J/P Alert is the newsletter of the Justice and Peace office of CMSM. It is intended to inform and stimulate discussion and involvement among the members. Its contents do not necessarily represent official positions of CMSM.
Today, the world's most impoverished countries send more than $100 million each day in debt payments to wealthy governments and financial institutions like the World Bank and IMF. In countries where the majority of the population lives on less than $1 per day, this money should be spent on clean water, basic health care, and education, not sent to the world's wealthiest financial institutions.
In 2000 and again in 2005 world leaders came together to cancel billions of dollars of debt in dozens of impoverished countries around the world. The money freed by debt cancellation so far has been used to fight global AIDS, enroll children in school, provide clean water, improve rural infrastructure and more. But there is still much more that needs to be done – dozens of impoverished countries around the world are still waiting for debt justice!
The most important and prophetic debt legislation in 7 years, the Jubilee Act will expand access to debt cancellation to all the countries that need it to fight extreme poverty. Without debt cancellation, it will be nearly impossible for many countries to achieve the UN Millennium Development Goals to cut extreme poverty in half by 2015.
The Jubilee Act also requires that debt cancellation be provided without harmful economic policy conditions attached, calls for the initiation of a responsible lending framework, and requires a debt audit in countries like South Africa and the Democratic Republic of Congo which have a heavy burden of odious debt.
March 8, 2008; Washington, DC— With spiritual and social transformation on their mind, more than 130 representatives of the new social advocacy organization, Franciscan Action Network, celebrated a transformation of their own— one from shared idea to joint reality. Michael Perry, OFM, formerly with Franciscans International, was one of the evening's two keynote speakers. Fr. Perry, a friar from the Sacred Heart Province in the nation's heartland, touched on the theme of an idea whose time has already come.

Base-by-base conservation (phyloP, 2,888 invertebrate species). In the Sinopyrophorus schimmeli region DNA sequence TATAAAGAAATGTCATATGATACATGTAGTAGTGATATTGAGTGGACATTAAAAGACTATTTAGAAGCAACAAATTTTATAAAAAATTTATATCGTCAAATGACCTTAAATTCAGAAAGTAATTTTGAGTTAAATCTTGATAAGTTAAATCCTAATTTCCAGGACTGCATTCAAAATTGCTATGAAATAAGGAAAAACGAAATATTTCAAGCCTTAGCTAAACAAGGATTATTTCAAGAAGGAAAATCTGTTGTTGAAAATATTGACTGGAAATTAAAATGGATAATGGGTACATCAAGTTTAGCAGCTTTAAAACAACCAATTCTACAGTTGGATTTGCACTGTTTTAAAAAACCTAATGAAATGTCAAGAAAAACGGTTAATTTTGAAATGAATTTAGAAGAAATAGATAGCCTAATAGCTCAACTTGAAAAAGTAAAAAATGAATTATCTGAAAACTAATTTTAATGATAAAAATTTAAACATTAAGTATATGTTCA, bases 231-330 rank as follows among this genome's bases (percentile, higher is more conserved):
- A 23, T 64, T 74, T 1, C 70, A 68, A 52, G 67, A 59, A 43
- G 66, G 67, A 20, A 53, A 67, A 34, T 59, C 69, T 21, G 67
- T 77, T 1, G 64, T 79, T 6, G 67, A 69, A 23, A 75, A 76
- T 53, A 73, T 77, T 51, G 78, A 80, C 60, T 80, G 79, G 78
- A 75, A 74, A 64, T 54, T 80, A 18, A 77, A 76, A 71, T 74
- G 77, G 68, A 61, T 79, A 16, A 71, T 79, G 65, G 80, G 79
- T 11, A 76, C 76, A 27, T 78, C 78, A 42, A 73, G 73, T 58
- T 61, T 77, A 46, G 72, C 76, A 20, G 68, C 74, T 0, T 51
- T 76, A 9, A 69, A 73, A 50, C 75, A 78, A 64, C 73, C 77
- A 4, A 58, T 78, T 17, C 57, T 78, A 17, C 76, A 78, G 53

" Much like the Franciscan movement of the 12th and 13th centuries, the Franciscan Action Network arises at a particularly critical moment in the course of human history," said Fr. Perry. "It comes at a moment when the future of the planet and its inhabitants is being decided."
Fr. Perry put the nascent network, called "FAN," into this context of a world in crisis, a world in need of faith-based innovation. The speaker implied that partnership with the UN-based non-governmental agency, FI, and other like-minded non-profit organizations, would be a part of the new network's overall strategy.
FAN's kickoff celebration, slated as a halftime event at Ecumenical Advocacy Days (EAD), underscored another part of that strategy. From March 7th to the 10th, EAD played host not only to FAN, but to over seven hundred other religious advocates in a weekend that culminated in 250 visits to congressional legislators on Capitol Hill. During the visits, EAD participants from all religious denominations advocated for a truer vision of security, one based on human and ecological well-being rather than fear and mistrust.
"It is just this type of integrated awareness— of faith with social responsibility— that our new network seeks to facilitate," said Russell Testa, executive director of FAN. Mr. Testa, a layperson, cited the support of fellow ecumenical leaders as crucial to the organization's ability to realize its full potential.